Cervical Cancer Death Rates Higher than Anticipated

Graphic+by+Elizabeth+Graham

Graphic by Elizabeth Graham

Natalie Suh, Co-Feature Editor

Graphic by Elizabeth Graham

Cervical cancer death rates are higher than expected, according to a recent report released by the American Cancer Association. The new study accounts for women who have had their cervix or uterus removed in medical procedures and are no longer at risk for cervical cancer. Cervical cancer death rates for both white and black women were higher, but black women are still more likely to die from cervical cancer in comparison to white women.

The main cause of cervical cancer is the Human Papillomavirus (HPV), a common sexually transmitted infection (STI), that can be prevented through the Gardasil vaccine at a young age; however, just because someone has the vaccine does not mean they are immune from getting cervical cancer.

“Education is key, getting females to understand that if they are choosing to be sexually active, they need to be under the care of a gynecologist,” health teacher Lisa Danhoff said. “Usually they recommend the age of 21 when the Pap smear test will look for abnormal tissue. Early detection is key. When it’s too late the treatment then is much more invasive and detrimental to the human.”

Pap smear tests are imperative when trying to recognize cervical cancer, but they can be expensive. Organizations like the National Breast and Cervical Cancer Early Detection Program as well as Planned Parenthood offer low-priced and sometimes free Pap smear tests. According to the National Public Radio, 79 percent of people getting services from Planned Parenthood were at or below the federal poverty level.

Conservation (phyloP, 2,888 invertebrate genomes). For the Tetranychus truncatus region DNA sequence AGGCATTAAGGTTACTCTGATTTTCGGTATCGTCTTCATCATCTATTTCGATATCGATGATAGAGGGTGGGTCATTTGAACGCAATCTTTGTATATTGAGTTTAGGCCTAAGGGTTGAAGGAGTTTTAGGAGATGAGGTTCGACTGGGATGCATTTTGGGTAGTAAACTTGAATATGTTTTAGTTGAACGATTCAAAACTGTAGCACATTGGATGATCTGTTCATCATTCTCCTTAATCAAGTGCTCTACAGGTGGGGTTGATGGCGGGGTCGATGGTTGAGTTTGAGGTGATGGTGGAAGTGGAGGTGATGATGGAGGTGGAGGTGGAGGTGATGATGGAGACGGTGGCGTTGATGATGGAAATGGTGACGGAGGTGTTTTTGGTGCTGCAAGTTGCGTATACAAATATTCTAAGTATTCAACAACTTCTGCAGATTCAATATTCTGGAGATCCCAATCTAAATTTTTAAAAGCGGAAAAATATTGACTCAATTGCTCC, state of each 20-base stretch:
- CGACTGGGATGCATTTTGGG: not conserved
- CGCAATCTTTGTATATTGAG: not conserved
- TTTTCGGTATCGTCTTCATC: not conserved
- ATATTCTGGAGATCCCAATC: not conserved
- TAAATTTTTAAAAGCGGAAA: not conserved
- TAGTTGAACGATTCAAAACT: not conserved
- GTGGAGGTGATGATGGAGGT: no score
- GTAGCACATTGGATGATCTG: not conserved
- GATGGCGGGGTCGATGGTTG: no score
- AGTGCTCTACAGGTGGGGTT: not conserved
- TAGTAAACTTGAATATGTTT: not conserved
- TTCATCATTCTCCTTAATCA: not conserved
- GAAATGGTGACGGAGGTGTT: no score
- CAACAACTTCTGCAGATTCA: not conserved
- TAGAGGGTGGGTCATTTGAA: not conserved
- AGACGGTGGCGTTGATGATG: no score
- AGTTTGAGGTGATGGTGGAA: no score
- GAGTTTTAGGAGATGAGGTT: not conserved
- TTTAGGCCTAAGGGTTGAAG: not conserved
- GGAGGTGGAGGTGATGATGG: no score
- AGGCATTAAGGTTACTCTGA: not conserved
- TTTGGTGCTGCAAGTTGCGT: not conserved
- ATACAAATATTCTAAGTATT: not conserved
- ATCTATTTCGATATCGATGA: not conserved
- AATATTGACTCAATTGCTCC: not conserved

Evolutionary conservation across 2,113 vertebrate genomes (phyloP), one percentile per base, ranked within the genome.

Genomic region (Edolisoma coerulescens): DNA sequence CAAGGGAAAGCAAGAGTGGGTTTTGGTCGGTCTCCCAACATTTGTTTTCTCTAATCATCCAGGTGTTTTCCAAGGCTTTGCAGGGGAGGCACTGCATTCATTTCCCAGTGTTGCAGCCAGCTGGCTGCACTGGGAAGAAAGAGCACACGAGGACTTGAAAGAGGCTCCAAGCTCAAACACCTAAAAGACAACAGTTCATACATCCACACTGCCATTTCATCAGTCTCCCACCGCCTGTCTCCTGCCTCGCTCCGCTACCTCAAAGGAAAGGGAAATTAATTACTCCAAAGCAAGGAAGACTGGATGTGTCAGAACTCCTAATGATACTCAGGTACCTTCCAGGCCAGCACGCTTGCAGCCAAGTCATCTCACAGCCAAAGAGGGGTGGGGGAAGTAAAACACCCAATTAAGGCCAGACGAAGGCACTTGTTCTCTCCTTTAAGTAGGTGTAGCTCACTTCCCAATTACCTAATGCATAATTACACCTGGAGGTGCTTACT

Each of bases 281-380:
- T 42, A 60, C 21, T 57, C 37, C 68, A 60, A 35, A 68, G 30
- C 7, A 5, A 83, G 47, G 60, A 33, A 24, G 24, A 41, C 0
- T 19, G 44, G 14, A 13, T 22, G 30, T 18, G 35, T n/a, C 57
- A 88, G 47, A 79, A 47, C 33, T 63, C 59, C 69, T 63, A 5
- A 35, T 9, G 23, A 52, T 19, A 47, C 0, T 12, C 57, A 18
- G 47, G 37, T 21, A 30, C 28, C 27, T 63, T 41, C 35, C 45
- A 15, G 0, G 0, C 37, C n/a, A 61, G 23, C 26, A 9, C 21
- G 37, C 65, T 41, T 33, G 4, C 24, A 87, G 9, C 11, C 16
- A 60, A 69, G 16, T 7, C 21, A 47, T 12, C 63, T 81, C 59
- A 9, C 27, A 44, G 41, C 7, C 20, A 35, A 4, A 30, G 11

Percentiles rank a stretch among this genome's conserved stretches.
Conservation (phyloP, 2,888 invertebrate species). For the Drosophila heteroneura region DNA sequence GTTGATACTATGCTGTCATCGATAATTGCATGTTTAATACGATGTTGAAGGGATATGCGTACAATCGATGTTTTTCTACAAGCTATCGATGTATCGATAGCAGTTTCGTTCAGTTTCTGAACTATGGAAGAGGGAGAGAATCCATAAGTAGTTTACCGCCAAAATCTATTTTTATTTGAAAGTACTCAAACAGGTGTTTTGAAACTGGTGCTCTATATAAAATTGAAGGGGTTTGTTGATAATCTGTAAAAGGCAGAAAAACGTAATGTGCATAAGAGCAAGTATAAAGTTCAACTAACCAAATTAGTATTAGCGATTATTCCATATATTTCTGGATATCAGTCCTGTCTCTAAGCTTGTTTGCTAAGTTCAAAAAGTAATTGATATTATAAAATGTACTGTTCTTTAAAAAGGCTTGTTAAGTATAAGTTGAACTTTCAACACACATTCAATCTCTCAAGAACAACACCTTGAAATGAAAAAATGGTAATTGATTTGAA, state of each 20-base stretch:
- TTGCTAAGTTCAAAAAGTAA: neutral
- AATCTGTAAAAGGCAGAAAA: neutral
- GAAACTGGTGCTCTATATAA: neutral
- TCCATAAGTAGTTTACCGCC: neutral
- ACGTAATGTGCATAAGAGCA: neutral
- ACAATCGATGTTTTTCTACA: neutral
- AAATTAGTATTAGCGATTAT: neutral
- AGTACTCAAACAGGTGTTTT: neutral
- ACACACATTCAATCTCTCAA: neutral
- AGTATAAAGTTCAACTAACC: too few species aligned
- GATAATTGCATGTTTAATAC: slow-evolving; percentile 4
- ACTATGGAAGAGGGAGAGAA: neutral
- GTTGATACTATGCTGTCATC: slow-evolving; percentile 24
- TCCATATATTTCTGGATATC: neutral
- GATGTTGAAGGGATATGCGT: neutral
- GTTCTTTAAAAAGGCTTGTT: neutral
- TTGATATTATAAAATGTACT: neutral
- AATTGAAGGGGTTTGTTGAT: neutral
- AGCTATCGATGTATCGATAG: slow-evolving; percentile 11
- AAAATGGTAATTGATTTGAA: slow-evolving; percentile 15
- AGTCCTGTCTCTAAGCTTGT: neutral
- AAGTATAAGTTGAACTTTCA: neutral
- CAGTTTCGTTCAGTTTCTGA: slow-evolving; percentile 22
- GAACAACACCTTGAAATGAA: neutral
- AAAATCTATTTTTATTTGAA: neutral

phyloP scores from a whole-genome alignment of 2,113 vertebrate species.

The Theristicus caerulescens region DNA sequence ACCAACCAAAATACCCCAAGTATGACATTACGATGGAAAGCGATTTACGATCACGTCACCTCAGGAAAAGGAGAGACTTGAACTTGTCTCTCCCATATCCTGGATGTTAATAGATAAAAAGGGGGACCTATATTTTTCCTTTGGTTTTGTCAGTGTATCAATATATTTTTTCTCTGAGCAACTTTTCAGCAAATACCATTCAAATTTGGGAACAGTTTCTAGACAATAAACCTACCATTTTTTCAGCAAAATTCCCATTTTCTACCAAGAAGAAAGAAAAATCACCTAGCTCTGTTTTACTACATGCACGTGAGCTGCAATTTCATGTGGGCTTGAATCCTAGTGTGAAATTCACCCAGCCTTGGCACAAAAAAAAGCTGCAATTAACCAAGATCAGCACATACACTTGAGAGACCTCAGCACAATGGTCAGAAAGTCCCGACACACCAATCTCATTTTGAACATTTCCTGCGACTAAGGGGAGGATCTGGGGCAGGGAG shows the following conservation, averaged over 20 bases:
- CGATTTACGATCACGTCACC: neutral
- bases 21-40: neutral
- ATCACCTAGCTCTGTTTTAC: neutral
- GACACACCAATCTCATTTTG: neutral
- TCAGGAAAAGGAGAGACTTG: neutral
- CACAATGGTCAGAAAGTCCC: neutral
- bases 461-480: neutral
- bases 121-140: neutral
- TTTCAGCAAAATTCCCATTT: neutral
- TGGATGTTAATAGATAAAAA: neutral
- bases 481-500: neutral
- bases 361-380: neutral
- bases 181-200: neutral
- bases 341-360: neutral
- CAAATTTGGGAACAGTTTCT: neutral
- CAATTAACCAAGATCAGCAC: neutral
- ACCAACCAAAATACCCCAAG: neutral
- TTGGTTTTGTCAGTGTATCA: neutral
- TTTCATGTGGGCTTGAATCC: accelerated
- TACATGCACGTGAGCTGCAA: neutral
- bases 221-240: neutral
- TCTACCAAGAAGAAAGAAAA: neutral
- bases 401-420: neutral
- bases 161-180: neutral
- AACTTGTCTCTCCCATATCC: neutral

“It’s just great that they offer so many things,” senior McKayla Coplen said. “If people can get healthcare provided for them, its a great idea. If you defund them, you get rid of all that healthcare.”

Planned Parenthood is a sensitive topic due to its place in the political world. The debate surrounding a woman’s right to abortion has persisted through Barack Obama’s presidency and lingers now in President Donald Trump’s term. In January, Speaker of the House Paul Ryan said that Republicans plan to take away federal funding for Planned Parenthood.

“I personally would support that,” junior Emmanuel Dannug said. “I’m not saying abortion is right or wrong, but that’s facilitating something I don’t agree with. I think there should be more restrictions with funding and accessibility to it.”

Abortions are only 3 percent of the procedures conducted, according to the 2013-2014 Planned Parenthood annual report. The majority of procedures offered are for STD/STI testing and treatment, as well as contraception for men and women. They receive $500 million from the federal government, and under the Hyde Amendment, federal funds can only be used for abortions to save a woman’s life or if the pregnancy was a result of incest or rape. According to the Guttmacher Institute, publicly funded clinics like Planned Parenthood prevented both 570,000 abortions and 1.7 million unwanted pregnancies.

“Abortion is taboo,” senior Emily Endres said. “No one wants to talk about it. No one wants to fund it. Planned Parenthood gives easier access to critical health care, and if we take that away, we harm those in poverty.”